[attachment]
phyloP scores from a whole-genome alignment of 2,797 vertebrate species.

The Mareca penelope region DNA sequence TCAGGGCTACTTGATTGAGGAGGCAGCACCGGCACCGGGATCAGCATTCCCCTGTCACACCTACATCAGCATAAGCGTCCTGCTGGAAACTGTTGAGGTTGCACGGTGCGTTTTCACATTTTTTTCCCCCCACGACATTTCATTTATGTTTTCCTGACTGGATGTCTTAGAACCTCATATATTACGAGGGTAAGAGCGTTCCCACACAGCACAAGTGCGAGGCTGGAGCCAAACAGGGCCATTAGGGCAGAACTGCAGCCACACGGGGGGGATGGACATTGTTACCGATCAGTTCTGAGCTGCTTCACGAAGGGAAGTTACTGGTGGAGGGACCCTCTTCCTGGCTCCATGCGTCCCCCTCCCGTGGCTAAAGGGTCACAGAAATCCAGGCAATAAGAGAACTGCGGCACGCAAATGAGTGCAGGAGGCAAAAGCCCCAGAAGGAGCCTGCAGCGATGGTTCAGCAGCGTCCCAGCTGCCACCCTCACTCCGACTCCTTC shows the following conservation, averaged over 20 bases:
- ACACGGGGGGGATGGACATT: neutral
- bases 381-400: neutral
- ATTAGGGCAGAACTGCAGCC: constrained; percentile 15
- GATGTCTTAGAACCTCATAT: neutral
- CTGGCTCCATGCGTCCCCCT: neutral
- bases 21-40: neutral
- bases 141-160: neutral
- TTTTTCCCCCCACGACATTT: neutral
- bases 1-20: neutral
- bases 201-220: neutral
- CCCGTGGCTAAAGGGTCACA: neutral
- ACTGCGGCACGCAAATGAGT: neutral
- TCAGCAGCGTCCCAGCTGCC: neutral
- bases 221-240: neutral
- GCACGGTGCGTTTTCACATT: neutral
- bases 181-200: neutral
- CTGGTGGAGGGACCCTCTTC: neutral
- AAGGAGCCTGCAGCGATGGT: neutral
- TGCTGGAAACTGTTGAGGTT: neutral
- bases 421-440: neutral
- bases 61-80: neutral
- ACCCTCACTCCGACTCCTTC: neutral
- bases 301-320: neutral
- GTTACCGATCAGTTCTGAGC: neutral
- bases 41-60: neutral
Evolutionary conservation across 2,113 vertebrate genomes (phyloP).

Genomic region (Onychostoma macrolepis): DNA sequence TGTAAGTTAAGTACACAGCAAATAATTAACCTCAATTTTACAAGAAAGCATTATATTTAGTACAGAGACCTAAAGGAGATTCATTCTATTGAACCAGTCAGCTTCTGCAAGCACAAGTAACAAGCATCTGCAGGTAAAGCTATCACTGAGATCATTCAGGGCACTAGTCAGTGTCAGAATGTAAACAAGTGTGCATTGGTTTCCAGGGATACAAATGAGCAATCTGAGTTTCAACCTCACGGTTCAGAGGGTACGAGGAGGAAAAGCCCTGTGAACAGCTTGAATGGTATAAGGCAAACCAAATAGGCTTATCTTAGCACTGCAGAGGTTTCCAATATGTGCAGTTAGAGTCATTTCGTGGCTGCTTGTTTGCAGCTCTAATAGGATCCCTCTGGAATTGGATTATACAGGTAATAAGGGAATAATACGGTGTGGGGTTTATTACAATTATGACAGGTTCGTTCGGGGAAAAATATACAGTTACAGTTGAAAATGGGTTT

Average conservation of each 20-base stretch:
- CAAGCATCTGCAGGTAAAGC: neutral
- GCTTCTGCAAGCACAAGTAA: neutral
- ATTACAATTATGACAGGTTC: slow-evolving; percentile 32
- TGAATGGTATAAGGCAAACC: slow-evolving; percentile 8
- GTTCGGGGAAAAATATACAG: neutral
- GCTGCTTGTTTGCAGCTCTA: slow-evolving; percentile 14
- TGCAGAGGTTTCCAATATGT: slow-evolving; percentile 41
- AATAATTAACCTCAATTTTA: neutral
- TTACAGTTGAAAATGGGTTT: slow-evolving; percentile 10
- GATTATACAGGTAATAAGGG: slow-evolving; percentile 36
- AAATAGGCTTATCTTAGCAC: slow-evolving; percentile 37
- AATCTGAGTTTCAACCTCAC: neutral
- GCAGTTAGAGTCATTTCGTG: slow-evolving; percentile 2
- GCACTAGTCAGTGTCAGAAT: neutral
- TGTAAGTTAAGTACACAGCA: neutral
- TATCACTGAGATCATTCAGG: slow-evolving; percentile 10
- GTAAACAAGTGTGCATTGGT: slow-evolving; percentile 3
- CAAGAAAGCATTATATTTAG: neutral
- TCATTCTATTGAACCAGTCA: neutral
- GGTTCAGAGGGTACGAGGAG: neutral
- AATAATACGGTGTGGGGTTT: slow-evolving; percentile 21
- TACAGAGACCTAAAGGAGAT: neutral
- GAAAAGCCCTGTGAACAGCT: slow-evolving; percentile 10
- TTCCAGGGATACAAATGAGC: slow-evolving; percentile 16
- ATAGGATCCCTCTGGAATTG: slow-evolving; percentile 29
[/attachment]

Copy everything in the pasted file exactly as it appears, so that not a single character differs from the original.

phyloP scores from a whole-genome alignment of 2,797 vertebrate species.

The Mareca penelope region DNA sequence TCAGGGCTACTTGATTGAGGAGGCAGCACCGGCACCGGGATCAGCATTCCCCTGTCACACCTACATCAGCATAAGCGTCCTGCTGGAAACTGTTGAGGTTGCACGGTGCGTTTTCACATTTTTTTCCCCCCACGACATTTCATTTATGTTTTCCTGACTGGATGTCTTAGAACCTCATATATTACGAGGGTAAGAGCGTTCCCACACAGCACAAGTGCGAGGCTGGAGCCAAACAGGGCCATTAGGGCAGAACTGCAGCCACACGGGGGGGATGGACATTGTTACCGATCAGTTCTGAGCTGCTTCACGAAGGGAAGTTACTGGTGGAGGGACCCTCTTCCTGGCTCCATGCGTCCCCCTCCCGTGGCTAAAGGGTCACAGAAATCCAGGCAATAAGAGAACTGCGGCACGCAAATGAGTGCAGGAGGCAAAAGCCCCAGAAGGAGCCTGCAGCGATGGTTCAGCAGCGTCCCAGCTGCCACCCTCACTCCGACTCCTTC shows the following conservation, averaged over 20 bases:
- ACACGGGGGGGATGGACATT: neutral
- bases 381-400: neutral
- ATTAGGGCAGAACTGCAGCC: constrained; percentile 15
- GATGTCTTAGAACCTCATAT: neutral
- CTGGCTCCATGCGTCCCCCT: neutral
- bases 21-40: neutral
- bases 141-160: neutral
- TTTTTCCCCCCACGACATTT: neutral
- bases 1-20: neutral
- bases 201-220: neutral
- CCCGTGGCTAAAGGGTCACA: neutral
- ACTGCGGCACGCAAATGAGT: neutral
- TCAGCAGCGTCCCAGCTGCC: neutral
- bases 221-240: neutral
- GCACGGTGCGTTTTCACATT: neutral
- bases 181-200: neutral
- CTGGTGGAGGGACCCTCTTC: neutral
- AAGGAGCCTGCAGCGATGGT: neutral
- TGCTGGAAACTGTTGAGGTT: neutral
- bases 421-440: neutral
- bases 61-80: neutral
- ACCCTCACTCCGACTCCTTC: neutral
- bases 301-320: neutral
- GTTACCGATCAGTTCTGAGC: neutral
- bases 41-60: neutral
Evolutionary conservation across 2,113 vertebrate genomes (phyloP).

Genomic region (Onychostoma macrolepis): DNA sequence TGTAAGTTAAGTACACAGCAAATAATTAACCTCAATTTTACAAGAAAGCATTATATTTAGTACAGAGACCTAAAGGAGATTCATTCTATTGAACCAGTCAGCTTCTGCAAGCACAAGTAACAAGCATCTGCAGGTAAAGCTATCACTGAGATCATTCAGGGCACTAGTCAGTGTCAGAATGTAAACAAGTGTGCATTGGTTTCCAGGGATACAAATGAGCAATCTGAGTTTCAACCTCACGGTTCAGAGGGTACGAGGAGGAAAAGCCCTGTGAACAGCTTGAATGGTATAAGGCAAACCAAATAGGCTTATCTTAGCACTGCAGAGGTTTCCAATATGTGCAGTTAGAGTCATTTCGTGGCTGCTTGTTTGCAGCTCTAATAGGATCCCTCTGGAATTGGATTATACAGGTAATAAGGGAATAATACGGTGTGGGGTTTATTACAATTATGACAGGTTCGTTCGGGGAAAAATATACAGTTACAGTTGAAAATGGGTTT

Average conservation of each 20-base stretch:
- CAAGCATCTGCAGGTAAAGC: neutral
- GCTTCTGCAAGCACAAGTAA: neutral
- ATTACAATTATGACAGGTTC: slow-evolving; percentile 32
- TGAATGGTATAAGGCAAACC: slow-evolving; percentile 8
- GTTCGGGGAAAAATATACAG: neutral
- GCTGCTTGTTTGCAGCTCTA: slow-evolving; percentile 14
- TGCAGAGGTTTCCAATATGT: slow-evolving; percentile 41
- AATAATTAACCTCAATTTTA: neutral
- TTACAGTTGAAAATGGGTTT: slow-evolving; percentile 10
- GATTATACAGGTAATAAGGG: slow-evolving; percentile 36
- AAATAGGCTTATCTTAGCAC: slow-evolving; percentile 37
- AATCTGAGTTTCAACCTCAC: neutral
- GCAGTTAGAGTCATTTCGTG: slow-evolving; percentile 2
- GCACTAGTCAGTGTCAGAAT: neutral
- TGTAAGTTAAGTACACAGCA: neutral
- TATCACTGAGATCATTCAGG: slow-evolving; percentile 10
- GTAAACAAGTGTGCATTGGT: slow-evolving; percentile 3
- CAAGAAAGCATTATATTTAG: neutral
- TCATTCTATTGAACCAGTCA: neutral
- GGTTCAGAGGGTACGAGGAG: neutral
- AATAATACGGTGTGGGGTTT: slow-evolving; percentile 21
- TACAGAGACCTAAAGGAGAT: neutral
- GAAAAGCCCTGTGAACAGCT: slow-evolving; percentile 10
- TTCCAGGGATACAAATGAGC: slow-evolving; percentile 16
- ATAGGATCCCTCTGGAATTG: slow-evolving; percentile 29